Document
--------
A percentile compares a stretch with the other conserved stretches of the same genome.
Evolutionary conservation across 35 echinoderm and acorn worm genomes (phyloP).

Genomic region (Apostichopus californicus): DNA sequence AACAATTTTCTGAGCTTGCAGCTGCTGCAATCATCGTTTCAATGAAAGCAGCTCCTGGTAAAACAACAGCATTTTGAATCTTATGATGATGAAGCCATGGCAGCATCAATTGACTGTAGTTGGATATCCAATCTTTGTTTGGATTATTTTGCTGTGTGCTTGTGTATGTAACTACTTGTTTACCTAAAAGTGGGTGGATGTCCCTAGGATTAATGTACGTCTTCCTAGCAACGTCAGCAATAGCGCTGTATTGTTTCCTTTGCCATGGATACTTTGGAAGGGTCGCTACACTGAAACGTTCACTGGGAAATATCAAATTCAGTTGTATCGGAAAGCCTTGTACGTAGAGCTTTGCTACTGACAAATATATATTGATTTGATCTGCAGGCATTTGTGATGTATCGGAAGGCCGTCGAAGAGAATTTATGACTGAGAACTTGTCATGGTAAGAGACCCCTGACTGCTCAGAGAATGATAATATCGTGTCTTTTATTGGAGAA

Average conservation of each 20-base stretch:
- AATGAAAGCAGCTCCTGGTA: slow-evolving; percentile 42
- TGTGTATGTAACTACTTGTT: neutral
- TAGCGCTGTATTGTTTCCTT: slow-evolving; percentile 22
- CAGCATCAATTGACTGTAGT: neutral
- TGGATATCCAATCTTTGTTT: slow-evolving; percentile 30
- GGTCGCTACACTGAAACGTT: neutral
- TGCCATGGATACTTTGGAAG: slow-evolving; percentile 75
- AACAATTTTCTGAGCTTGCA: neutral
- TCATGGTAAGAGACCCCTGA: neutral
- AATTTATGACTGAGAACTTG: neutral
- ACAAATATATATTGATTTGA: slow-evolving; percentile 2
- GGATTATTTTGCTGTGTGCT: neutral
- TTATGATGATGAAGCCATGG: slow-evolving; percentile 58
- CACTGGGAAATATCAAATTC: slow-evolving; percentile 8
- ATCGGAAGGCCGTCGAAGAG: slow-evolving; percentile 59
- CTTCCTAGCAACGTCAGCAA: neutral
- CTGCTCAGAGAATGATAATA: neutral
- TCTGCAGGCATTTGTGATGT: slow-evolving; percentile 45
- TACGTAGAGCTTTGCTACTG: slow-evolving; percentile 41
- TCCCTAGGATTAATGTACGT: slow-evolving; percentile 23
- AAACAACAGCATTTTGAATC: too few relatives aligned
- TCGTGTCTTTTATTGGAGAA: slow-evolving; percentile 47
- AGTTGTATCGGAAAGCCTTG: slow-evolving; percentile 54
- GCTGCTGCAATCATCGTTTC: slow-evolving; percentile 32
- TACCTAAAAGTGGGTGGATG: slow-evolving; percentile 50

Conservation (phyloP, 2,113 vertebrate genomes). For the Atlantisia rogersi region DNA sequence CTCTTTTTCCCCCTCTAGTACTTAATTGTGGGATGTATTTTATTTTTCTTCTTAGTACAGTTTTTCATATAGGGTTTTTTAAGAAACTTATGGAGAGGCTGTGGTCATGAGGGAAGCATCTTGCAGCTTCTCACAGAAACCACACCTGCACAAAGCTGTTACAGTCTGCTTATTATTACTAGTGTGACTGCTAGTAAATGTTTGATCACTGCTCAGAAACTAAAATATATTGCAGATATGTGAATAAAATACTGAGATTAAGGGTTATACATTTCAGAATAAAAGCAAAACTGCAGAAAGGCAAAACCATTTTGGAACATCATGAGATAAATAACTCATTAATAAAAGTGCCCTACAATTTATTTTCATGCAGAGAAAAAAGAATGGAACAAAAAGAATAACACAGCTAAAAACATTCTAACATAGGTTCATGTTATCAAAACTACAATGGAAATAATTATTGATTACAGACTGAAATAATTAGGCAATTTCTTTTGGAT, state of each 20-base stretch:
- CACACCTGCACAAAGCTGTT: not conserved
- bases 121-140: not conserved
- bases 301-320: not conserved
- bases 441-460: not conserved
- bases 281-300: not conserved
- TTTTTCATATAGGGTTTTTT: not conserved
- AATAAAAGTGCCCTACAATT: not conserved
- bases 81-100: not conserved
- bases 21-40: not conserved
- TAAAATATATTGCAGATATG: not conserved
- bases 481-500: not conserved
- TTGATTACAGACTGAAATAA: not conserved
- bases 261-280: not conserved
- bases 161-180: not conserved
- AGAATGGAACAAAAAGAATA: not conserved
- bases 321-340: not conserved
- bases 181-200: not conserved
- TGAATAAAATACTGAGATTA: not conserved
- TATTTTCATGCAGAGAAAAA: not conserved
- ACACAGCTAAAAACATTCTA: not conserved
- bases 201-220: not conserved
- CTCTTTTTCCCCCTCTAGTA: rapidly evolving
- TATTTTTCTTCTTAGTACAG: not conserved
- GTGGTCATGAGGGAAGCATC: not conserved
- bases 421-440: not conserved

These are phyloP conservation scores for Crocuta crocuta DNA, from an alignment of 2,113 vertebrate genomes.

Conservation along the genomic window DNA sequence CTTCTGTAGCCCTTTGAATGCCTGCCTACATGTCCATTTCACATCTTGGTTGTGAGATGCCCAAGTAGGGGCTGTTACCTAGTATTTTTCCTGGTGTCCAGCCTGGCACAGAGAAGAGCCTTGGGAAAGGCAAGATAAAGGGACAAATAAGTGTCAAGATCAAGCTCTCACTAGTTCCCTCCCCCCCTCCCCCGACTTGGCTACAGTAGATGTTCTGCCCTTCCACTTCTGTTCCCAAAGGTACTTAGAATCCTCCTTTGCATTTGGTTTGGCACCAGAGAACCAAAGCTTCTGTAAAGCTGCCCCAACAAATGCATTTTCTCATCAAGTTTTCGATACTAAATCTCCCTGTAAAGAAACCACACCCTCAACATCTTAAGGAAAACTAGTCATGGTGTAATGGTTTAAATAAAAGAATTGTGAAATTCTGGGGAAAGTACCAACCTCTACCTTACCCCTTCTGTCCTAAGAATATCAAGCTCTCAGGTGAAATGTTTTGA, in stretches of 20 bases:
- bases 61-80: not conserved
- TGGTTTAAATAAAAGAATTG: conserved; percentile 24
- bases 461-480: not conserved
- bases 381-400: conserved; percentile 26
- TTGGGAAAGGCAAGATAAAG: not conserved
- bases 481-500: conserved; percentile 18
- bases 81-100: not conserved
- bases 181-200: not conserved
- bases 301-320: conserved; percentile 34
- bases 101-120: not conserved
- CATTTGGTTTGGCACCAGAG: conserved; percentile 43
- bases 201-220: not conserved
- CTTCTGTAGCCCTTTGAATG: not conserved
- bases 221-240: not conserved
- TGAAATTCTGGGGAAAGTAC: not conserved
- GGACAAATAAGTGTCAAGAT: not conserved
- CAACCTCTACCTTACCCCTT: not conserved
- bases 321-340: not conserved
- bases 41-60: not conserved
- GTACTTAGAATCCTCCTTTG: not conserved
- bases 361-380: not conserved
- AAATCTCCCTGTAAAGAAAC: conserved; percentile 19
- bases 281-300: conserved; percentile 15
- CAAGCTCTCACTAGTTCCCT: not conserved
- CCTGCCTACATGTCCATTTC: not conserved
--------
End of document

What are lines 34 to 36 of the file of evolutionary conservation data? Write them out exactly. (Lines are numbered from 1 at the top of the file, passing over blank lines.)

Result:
- bases 441-460: not conserved
- bases 281-300: not conserved
- TTTTTCATATAGGGTTTTTT: not conserved